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Advice on Diff Ratios please.


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Hi Everyone,

 

I note people speaking about different ratios for diffs on TR4s. Does this mean that they came out of the factory with different ratios?

 

Or, was there is a different ratio for overdrive cars, as opposed to none overdrive?

 

My TR4 is a four speed box without overdrive. What would be the correct diff ratio for this car?

 

If anyone can spare the time to explain a bit about these ratios and why they differ, I would be very grateful.

 

I guess, it all has something to do with acceleration versus high speed cruising at lower revs, but maybe it's all to do with how quickly the kettle boils at the top of the Stelvio Pass!

 

Thanks for your help.

 

All the best.

 

Dave.

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The factory fitted the 4-speed cars with a 3.7 axle and the OD cars with a 4.1 axle.

 

For racing you also had 4.3 and 4.55 form the factory.

The current retailer also provide a 3.9 as a non factory fitting which many people run in racing with a 4-speed box.

 

Cheers

Chris

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It has all to do with acceleration versus top speed, Dave! Excuse me if you already know much of it but it goes like this:

 

The TR4 is quoted as having a ratio of 3.7-to-1 as standard (usually shortened to '3.7' in common speech), but with a 4.1:1 available as an optional ratio. The number of crownwheel teeth is divided by the number of teeth on the pinion to determine these figures. So the pinion (and engine, via the prop, in direct drive fourth gear) has to turn 3.7 times to achieve one complete revolution of the crownwheel (and rear wheels). Or 4.1 times at the same road speed for the lower diff ratio. Jack up one back wheel and count the number of times the propshaft turns for one revolution of the rear wheel with the gearbox in neutral to see what your car has fitted! Naturally the gearbox gear selected changes the engine speed/rear axle ratio equation so for the purpose of the exercise we assume all ratio considerations in 4th gear, which is a 1:1 direct drive therefore the engine is turning at the same number of revs as the propshaft.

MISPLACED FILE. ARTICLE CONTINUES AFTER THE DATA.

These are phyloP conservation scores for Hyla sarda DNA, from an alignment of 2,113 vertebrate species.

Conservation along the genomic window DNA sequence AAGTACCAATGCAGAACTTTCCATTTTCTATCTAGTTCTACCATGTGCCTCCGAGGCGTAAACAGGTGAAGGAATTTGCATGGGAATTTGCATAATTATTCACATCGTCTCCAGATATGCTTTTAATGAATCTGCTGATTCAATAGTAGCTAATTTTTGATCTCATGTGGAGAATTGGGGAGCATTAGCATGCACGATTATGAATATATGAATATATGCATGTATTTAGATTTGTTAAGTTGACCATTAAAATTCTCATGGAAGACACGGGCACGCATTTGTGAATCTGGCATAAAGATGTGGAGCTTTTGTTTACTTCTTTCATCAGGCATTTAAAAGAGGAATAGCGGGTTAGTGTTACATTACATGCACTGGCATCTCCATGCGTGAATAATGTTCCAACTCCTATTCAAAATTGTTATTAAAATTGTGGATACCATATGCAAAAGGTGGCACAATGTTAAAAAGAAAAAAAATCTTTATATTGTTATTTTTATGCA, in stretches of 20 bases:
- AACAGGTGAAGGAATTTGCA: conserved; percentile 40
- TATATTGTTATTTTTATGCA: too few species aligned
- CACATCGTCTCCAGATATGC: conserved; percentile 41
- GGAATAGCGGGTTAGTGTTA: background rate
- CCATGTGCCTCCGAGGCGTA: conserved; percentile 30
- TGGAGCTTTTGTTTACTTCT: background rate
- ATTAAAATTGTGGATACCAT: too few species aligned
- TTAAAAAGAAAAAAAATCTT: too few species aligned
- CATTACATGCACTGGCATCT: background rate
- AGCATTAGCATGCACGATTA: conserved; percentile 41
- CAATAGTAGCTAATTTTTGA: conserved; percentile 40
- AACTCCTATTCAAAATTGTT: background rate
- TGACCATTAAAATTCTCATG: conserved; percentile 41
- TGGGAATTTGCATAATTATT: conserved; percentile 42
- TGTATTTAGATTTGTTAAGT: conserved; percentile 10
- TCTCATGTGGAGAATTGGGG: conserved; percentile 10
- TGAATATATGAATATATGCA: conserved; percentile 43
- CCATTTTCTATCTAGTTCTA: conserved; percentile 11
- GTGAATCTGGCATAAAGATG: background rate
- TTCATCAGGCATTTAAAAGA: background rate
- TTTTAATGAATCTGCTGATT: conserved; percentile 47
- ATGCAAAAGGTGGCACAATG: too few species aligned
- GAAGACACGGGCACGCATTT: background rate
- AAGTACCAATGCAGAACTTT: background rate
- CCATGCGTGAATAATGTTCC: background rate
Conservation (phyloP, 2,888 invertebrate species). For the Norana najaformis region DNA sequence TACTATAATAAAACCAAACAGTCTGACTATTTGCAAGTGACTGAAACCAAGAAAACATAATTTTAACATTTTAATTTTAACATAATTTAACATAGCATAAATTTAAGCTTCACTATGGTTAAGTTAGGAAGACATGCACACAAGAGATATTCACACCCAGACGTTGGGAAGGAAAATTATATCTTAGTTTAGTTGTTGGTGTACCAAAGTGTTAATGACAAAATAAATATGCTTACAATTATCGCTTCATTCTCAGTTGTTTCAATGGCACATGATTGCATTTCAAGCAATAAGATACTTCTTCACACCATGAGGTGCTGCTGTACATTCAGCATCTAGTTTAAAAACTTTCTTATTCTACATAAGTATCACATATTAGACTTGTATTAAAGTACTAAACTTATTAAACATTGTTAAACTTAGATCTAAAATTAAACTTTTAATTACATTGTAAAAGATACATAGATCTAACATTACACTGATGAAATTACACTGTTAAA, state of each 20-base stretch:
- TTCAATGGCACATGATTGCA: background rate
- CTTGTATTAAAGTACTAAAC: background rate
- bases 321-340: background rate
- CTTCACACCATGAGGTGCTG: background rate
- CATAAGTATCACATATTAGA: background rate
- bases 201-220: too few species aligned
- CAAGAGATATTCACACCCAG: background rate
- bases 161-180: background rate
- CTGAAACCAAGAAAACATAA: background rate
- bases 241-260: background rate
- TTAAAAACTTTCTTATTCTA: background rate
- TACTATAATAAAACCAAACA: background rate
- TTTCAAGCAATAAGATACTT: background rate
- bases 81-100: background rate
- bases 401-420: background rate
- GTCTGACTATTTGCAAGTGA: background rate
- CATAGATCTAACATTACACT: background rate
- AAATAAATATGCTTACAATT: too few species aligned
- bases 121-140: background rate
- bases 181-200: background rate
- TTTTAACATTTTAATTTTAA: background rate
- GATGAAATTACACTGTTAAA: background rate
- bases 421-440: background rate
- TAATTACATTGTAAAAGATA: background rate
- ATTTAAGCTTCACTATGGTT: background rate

So the higher the ratio (= lower numerically) the less revs the car needs to maintain higher speeds but the acceleration will not be particularly vivid; this is the 3.7 option. The TR4 will accelerate fairly well and cruise at speed acceptably, a good everyday compromise for a sports car.

 

The lower the diff ratio (= higher numerically) the better the acceleration of the car but the engine will be revving more at speed. This means top speed at the rev limit will be lower. In practice, it will be quick off the mark than the 3.7-equipped car but the engine will be noisier at 70 on the motorway.

 

Please notice that a higher numerical ratio is a lower differential ratio, and vice versa. This is one of the most common mistakes in the car enthusiasts' world!!

 

So if you wanted to be quicker off the mark and were prepared to have the car a bit noisier and less economical at speed - perhaps to do the odd bit of light competition - you would order your new TR4 with the optional lower 4.1 ratio axle instead of the usual 3.7 fitting. Naturally the addition of an overdrive would help here and could give you the best of both worlds, but I believe the two options could be ordered separately so maybe you didn't automatically get the lower ratio diff if you chose an overdrive, there should have been no reason why you couldn't order a 4.1 without an overdrive.